After this second denial, Almeida commenced a small claims action against Travelers for payment of the damages sustained to his vehicle. When the small claims action was called for trial, Almeida presented a motion for partial summary judgment, pursuant to Dist. Mun. Cts. R. Civ. P. 56 (1975). The motion was directed only to the liability aspect of the case. The motion sought to foreclose Travelers from contesting liability since, it was advanced, the board's revocation of the surcharge acted as a bar and conclusively established that Almeida was not more than fifty per cent negligent. This motion was allowed by the court and incorporated in its findings. The judge thereupon tried the matter as to damages only and found damages in the amount of $750. Pursuant to G.L.c. 90, § 340, he imposed a penalty of $500 upon Travelers and awarded attorney's fees of $350. Travelers appealed the matter to the Superior Court, under the provisions of G.L.c. 218, § 23. At the trial of the action in the Superior Court, the findings of the District Court judge were adopted by the presiding judge. He ruled that the finding and order of the board precluded Travelers from relitigating the issue whether Almeida was at fault in excess of fifty per cent. Travelers appealed, and we transferred the case to this court on our own motion.

Almeida contends that the determination by the board (regarding whether a surcharge was properly imposed) operates to preclude relitigation of his percentage of fault in a subsequent action between Travelers and himself. We note the similarities between the two determinations here in *229 question. Almeida has a "limited collision" policy with Travelers. Under that policy Travelers insured Almeida against loss in accidents in which he is fifty per cent or less at fault. G.L.c. 90, § 340. Travelers' contractual liability therefore depends on the percentage of negligence attributable to Almeida in any collision. The same determining factor the percentage of fault attributable to Almeida will establish whether he is surchargeable for a collision. G.L.c. 175, § 113P. The percentage of fault attributable to Almeida thus determines whether he is to be reimbursed by Travelers according to their contract, and it determines whether Almeida is to be surcharged. The proceeding before the board thus established that Almeida was not at fault in excess of fifty per cent.[2]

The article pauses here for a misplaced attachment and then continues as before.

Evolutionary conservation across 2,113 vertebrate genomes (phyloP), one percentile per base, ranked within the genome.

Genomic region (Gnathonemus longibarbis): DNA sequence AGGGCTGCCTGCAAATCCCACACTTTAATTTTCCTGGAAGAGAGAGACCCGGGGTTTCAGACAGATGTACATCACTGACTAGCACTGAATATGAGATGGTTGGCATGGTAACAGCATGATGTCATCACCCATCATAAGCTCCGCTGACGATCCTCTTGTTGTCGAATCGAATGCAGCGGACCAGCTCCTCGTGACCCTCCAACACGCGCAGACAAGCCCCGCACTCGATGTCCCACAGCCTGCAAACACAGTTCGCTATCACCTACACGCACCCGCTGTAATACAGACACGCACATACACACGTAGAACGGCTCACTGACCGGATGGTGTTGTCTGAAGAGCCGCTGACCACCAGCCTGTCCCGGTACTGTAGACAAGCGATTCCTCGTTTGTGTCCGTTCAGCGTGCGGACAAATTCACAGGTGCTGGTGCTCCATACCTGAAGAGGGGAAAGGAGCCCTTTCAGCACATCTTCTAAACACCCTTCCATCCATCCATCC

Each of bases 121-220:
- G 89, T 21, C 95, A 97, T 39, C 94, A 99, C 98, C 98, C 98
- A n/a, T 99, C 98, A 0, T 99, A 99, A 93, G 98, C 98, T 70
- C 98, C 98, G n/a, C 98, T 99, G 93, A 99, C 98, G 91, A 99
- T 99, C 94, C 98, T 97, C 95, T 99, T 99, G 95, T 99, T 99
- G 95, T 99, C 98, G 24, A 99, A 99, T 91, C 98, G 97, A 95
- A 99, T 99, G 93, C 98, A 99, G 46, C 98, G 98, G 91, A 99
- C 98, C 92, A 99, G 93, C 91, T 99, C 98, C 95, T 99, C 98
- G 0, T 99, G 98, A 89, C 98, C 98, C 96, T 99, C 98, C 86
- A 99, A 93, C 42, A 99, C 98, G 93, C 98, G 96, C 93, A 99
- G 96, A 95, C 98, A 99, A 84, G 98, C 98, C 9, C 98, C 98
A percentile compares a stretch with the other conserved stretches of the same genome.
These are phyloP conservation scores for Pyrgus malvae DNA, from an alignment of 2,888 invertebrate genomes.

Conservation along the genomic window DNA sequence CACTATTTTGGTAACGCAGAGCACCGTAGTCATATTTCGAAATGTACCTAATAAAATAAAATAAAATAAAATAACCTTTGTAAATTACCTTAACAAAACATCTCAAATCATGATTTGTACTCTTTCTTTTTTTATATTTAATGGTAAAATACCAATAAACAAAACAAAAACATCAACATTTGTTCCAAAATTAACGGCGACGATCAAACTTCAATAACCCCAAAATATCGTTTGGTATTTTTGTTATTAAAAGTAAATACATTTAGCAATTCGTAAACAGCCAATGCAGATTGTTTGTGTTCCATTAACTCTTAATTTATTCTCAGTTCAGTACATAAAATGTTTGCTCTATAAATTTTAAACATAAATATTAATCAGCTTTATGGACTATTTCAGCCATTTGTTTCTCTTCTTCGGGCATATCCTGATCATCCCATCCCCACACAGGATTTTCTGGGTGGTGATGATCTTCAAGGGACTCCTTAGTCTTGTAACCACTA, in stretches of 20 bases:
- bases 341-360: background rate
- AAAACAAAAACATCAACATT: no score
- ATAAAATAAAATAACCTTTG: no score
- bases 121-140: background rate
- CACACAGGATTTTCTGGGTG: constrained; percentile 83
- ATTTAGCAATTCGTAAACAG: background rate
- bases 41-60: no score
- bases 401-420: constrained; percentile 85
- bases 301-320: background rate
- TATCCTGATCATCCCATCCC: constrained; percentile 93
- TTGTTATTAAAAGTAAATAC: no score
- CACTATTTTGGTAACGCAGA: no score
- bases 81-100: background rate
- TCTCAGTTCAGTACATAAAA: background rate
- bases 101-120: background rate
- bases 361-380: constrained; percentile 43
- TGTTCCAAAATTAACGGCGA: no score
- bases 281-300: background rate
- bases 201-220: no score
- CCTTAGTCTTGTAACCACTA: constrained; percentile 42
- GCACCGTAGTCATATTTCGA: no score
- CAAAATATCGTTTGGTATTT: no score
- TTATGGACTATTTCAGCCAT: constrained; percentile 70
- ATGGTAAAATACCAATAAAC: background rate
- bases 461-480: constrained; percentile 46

The essential elements necessary to preclude relitigation of an issue are "identity of cause of action and issues, the same parties, and judgment on the merits by a court of competent jurisdiction." Franklin v. North Weymouth Coop. Bank, 283 Mass. 275, 280 (1933). The only questionable *230 elements here are the identity of the causes of action and whether the board is a "court of competent jurisdiction." However, even if the causes of action are not identical, under the doctrine of issue preclusion, as under the doctrine of collateral estoppel, the decision of the board is conclusive as to previously litigated issues essential to the decision, if the remaining elements identified above are satisfied. Restatement of Judgments § 68 (1942). Thus we examine only the element of issue preclusion yet to be satisfied whether the board is, for the purposes of this case, a "court of competent jurisdiction."